Earlier this week, in San Diego, at the 2016 national conference of the International Association of Chiefs of Police, an organization listing more than 23, 000 police officials in the U.S., an astounding thing happened. Police Chief Terrence M. Cunningham, the head of police forces in Wellesley, Mass., the president of this organization, which is the largest police organization in the USA, issued a ringing public apology to America’s “communities of color.”

“Events over the past several years have caused many to question the actions of our officers and has tragically undermined the trust that the public must and should have in their police departments. The history of the law enforcement profession is replete with examples of bravery, self-sacrifice, and service to the community. At its core, policing is a noble profession. At the same time, it is also clear that the history of policing has also had darker periods. State and federal laws have sometimes required police officers to perform many unpalatable tasks. While this is no longer the case, this dark side of our shared history has created a multigenerational—almost inherited—mistrust between many communities of color and their law enforcement agencies.”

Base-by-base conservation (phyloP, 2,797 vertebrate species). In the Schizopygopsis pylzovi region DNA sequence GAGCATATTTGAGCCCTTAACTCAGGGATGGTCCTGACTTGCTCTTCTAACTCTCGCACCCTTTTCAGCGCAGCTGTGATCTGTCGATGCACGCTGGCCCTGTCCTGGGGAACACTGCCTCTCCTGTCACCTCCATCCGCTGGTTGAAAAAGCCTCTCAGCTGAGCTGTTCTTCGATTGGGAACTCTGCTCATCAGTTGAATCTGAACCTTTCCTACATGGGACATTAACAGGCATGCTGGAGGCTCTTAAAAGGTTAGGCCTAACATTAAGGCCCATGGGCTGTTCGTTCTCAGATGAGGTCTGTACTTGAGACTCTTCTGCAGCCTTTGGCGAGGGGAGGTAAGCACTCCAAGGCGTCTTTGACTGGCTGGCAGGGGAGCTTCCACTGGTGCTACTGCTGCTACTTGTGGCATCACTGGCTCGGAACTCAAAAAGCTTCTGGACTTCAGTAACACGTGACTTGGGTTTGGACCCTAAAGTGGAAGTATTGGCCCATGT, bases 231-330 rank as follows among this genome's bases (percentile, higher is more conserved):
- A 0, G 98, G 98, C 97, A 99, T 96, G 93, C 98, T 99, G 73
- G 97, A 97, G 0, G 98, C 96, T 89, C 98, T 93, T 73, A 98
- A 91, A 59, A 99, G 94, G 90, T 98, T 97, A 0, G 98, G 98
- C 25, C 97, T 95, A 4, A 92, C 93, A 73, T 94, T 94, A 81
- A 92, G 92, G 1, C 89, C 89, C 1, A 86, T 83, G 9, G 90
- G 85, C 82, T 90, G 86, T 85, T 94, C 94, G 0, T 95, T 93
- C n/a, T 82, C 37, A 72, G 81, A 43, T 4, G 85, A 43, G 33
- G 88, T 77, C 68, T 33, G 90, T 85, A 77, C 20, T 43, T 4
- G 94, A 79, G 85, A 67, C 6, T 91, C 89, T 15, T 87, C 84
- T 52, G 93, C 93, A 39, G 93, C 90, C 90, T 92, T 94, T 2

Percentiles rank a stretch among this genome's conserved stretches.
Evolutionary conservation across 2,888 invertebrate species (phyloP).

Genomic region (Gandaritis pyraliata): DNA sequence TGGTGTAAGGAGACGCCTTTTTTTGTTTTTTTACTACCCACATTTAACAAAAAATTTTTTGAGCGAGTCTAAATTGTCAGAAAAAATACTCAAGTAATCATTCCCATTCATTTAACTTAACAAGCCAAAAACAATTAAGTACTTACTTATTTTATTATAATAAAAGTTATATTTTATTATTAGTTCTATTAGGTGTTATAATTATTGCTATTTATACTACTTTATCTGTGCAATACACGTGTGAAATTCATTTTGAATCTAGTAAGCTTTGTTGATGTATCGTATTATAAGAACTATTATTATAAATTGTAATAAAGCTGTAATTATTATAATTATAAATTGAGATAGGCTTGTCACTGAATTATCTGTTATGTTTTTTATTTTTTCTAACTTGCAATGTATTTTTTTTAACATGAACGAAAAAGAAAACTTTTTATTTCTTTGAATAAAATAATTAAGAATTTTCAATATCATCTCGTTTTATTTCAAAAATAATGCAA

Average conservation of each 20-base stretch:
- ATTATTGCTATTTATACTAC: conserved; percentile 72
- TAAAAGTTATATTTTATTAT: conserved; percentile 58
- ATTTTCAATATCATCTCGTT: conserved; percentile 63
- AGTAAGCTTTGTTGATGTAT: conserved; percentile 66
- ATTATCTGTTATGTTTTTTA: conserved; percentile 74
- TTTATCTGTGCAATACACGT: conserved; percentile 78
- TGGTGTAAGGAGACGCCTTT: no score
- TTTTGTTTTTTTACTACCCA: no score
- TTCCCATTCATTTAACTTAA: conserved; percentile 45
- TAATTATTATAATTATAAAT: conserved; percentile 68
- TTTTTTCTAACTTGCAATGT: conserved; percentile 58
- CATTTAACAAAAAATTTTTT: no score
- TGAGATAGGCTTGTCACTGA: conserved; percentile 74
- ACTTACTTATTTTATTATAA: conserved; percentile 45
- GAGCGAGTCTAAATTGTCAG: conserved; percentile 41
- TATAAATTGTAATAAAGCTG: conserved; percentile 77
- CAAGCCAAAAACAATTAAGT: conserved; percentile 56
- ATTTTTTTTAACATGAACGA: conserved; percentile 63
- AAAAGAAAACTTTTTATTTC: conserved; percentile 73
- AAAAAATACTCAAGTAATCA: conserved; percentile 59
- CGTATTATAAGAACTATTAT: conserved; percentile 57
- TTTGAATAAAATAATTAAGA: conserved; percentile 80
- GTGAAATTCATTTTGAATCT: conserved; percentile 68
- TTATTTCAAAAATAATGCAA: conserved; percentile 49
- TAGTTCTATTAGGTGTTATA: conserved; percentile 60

“While we obviously cannot change the past, it is clear that we must change the future…For our part, the first step is for law enforcement and the IACP to acknowledge and apologize for the actions of the past and the role that our profession has played in society’s historical mistreatment of communities of color.”

Wow!! That is a major statement deprived of bombast, obstreperousness, and the usual denial of any police culpability in the public protests and discontent over inappropriate police behavior. Take this statement immediately to the next L.A. Police Commission meeting and request a sit-down with police executives.

Maybe, based on this fresh start, a new forward step can come forth. It is certainly more than worth a few tries to get it done. L.A.’s own BLM chapter has been fuming and agitating for some positive break in the blue phalanx, and here it is. Maybe now, there can be some real diplomatic dialogue forward.

“Forward ever, Backward never,” a famous president once said. Let’s try this out, together.

Who are the willing? Speak up. Step forward. Let’s break bread and negotiate out a better path for L.A.’s future. The opportunity is here and the time is now.

Professor David L. Horne is founder and executive director of PAPPEI, the Pan African Public Policy and Ethical Institute, which is a new 501(c)(3) pending community-based organization or non-governmental organization (NGO). It is the stepparent organization for the California Black Think Tank which still operates and which meets every fourth Friday.

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